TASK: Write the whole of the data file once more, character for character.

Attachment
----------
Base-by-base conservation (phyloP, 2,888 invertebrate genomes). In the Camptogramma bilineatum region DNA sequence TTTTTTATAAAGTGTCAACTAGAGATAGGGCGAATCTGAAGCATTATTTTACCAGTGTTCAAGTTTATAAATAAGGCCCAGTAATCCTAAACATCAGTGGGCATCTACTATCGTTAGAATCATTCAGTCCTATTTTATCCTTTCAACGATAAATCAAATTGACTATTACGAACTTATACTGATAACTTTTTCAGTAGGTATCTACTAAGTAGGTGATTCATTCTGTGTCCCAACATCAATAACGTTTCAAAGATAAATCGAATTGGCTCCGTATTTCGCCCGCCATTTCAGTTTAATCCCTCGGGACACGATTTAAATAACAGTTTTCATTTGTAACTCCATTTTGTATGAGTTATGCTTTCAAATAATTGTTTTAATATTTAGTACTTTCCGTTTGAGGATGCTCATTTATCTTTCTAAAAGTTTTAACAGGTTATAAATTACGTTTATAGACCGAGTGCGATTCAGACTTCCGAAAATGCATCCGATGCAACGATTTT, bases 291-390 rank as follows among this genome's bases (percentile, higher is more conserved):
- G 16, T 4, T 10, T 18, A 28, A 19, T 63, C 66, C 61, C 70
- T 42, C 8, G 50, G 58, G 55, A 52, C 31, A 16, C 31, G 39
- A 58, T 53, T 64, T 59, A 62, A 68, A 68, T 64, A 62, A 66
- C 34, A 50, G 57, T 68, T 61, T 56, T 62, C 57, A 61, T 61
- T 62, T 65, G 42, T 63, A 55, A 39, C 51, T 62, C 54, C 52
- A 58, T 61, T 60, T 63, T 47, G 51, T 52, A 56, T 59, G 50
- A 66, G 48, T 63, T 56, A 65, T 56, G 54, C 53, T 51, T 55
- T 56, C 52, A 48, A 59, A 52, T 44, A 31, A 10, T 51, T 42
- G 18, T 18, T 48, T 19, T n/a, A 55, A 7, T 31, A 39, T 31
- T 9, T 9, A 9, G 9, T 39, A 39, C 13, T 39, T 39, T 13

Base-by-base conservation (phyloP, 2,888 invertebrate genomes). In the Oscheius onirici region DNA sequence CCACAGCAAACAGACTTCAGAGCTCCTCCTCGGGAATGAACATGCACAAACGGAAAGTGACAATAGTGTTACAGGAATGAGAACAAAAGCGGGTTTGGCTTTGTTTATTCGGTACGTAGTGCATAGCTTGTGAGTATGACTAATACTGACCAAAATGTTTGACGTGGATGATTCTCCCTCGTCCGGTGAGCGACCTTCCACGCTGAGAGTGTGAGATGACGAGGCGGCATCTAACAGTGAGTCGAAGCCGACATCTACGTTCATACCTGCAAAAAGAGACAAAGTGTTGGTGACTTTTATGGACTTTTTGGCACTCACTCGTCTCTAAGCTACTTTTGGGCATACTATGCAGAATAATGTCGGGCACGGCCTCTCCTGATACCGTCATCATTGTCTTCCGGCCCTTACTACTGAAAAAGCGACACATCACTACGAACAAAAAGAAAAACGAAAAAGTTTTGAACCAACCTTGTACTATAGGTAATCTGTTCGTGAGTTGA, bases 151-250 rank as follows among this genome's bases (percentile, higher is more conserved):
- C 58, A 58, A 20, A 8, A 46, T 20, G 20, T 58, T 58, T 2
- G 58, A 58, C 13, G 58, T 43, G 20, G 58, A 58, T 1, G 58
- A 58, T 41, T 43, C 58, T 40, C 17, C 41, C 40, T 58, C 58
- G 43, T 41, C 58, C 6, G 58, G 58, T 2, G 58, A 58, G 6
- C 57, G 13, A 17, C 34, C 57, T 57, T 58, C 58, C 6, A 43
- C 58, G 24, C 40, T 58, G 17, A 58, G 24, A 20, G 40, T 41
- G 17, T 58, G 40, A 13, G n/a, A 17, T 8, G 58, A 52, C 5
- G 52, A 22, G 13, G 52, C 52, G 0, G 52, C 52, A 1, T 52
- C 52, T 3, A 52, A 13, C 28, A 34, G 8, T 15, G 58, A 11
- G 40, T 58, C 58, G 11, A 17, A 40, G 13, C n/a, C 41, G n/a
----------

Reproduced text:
Base-by-base conservation (phyloP, 2,888 invertebrate genomes). In the Camptogramma bilineatum region DNA sequence TTTTTTATAAAGTGTCAACTAGAGATAGGGCGAATCTGAAGCATTATTTTACCAGTGTTCAAGTTTATAAATAAGGCCCAGTAATCCTAAACATCAGTGGGCATCTACTATCGTTAGAATCATTCAGTCCTATTTTATCCTTTCAACGATAAATCAAATTGACTATTACGAACTTATACTGATAACTTTTTCAGTAGGTATCTACTAAGTAGGTGATTCATTCTGTGTCCCAACATCAATAACGTTTCAAAGATAAATCGAATTGGCTCCGTATTTCGCCCGCCATTTCAGTTTAATCCCTCGGGACACGATTTAAATAACAGTTTTCATTTGTAACTCCATTTTGTATGAGTTATGCTTTCAAATAATTGTTTTAATATTTAGTACTTTCCGTTTGAGGATGCTCATTTATCTTTCTAAAAGTTTTAACAGGTTATAAATTACGTTTATAGACCGAGTGCGATTCAGACTTCCGAAAATGCATCCGATGCAACGATTTT, bases 291-390 rank as follows among this genome's bases (percentile, higher is more conserved):
- G 16, T 4, T 10, T 18, A 28, A 19, T 63, C 66, C 61, C 70
- T 42, C 8, G 50, G 58, G 55, A 52, C 31, A 16, C 31, G 39
- A 58, T 53, T 64, T 59, A 62, A 68, A 68, T 64, A 62, A 66
- C 34, A 50, G 57, T 68, T 61, T 56, T 62, C 57, A 61, T 61
- T 62, T 65, G 42, T 63, A 55, A 39, C 51, T 62, C 54, C 52
- A 58, T 61, T 60, T 63, T 47, G 51, T 52, A 56, T 59, G 50
- A 66, G 48, T 63, T 56, A 65, T 56, G 54, C 53, T 51, T 55
- T 56, C 52, A 48, A 59, A 52, T 44, A 31, A 10, T 51, T 42
- G 18, T 18, T 48, T 19, T n/a, A 55, A 7, T 31, A 39, T 31
- T 9, T 9, A 9, G 9, T 39, A 39, C 13, T 39, T 39, T 13

Base-by-base conservation (phyloP, 2,888 invertebrate genomes). In the Oscheius onirici region DNA sequence CCACAGCAAACAGACTTCAGAGCTCCTCCTCGGGAATGAACATGCACAAACGGAAAGTGACAATAGTGTTACAGGAATGAGAACAAAAGCGGGTTTGGCTTTGTTTATTCGGTACGTAGTGCATAGCTTGTGAGTATGACTAATACTGACCAAAATGTTTGACGTGGATGATTCTCCCTCGTCCGGTGAGCGACCTTCCACGCTGAGAGTGTGAGATGACGAGGCGGCATCTAACAGTGAGTCGAAGCCGACATCTACGTTCATACCTGCAAAAAGAGACAAAGTGTTGGTGACTTTTATGGACTTTTTGGCACTCACTCGTCTCTAAGCTACTTTTGGGCATACTATGCAGAATAATGTCGGGCACGGCCTCTCCTGATACCGTCATCATTGTCTTCCGGCCCTTACTACTGAAAAAGCGACACATCACTACGAACAAAAAGAAAAACGAAAAAGTTTTGAACCAACCTTGTACTATAGGTAATCTGTTCGTGAGTTGA, bases 151-250 rank as follows among this genome's bases (percentile, higher is more conserved):
- C 58, A 58, A 20, A 8, A 46, T 20, G 20, T 58, T 58, T 2
- G 58, A 58, C 13, G 58, T 43, G 20, G 58, A 58, T 1, G 58
- A 58, T 41, T 43, C 58, T 40, C 17, C 41, C 40, T 58, C 58
- G 43, T 41, C 58, C 6, G 58, G 58, T 2, G 58, A 58, G 6
- C 57, G 13, A 17, C 34, C 57, T 57, T 58, C 58, C 6, A 43
- C 58, G 24, C 40, T 58, G 17, A 58, G 24, A 20, G 40, T 41
- G 17, T 58, G 40, A 13, G n/a, A 17, T 8, G 58, A 52, C 5
- G 52, A 22, G 13, G 52, C 52, G 0, G 52, C 52, A 1, T 52
- C 52, T 3, A 52, A 13, C 28, A 34, G 8, T 15, G 58, A 11
- G 40, T 58, C 58, G 11, A 17, A 40, G 13, C n/a, C 41, G n/a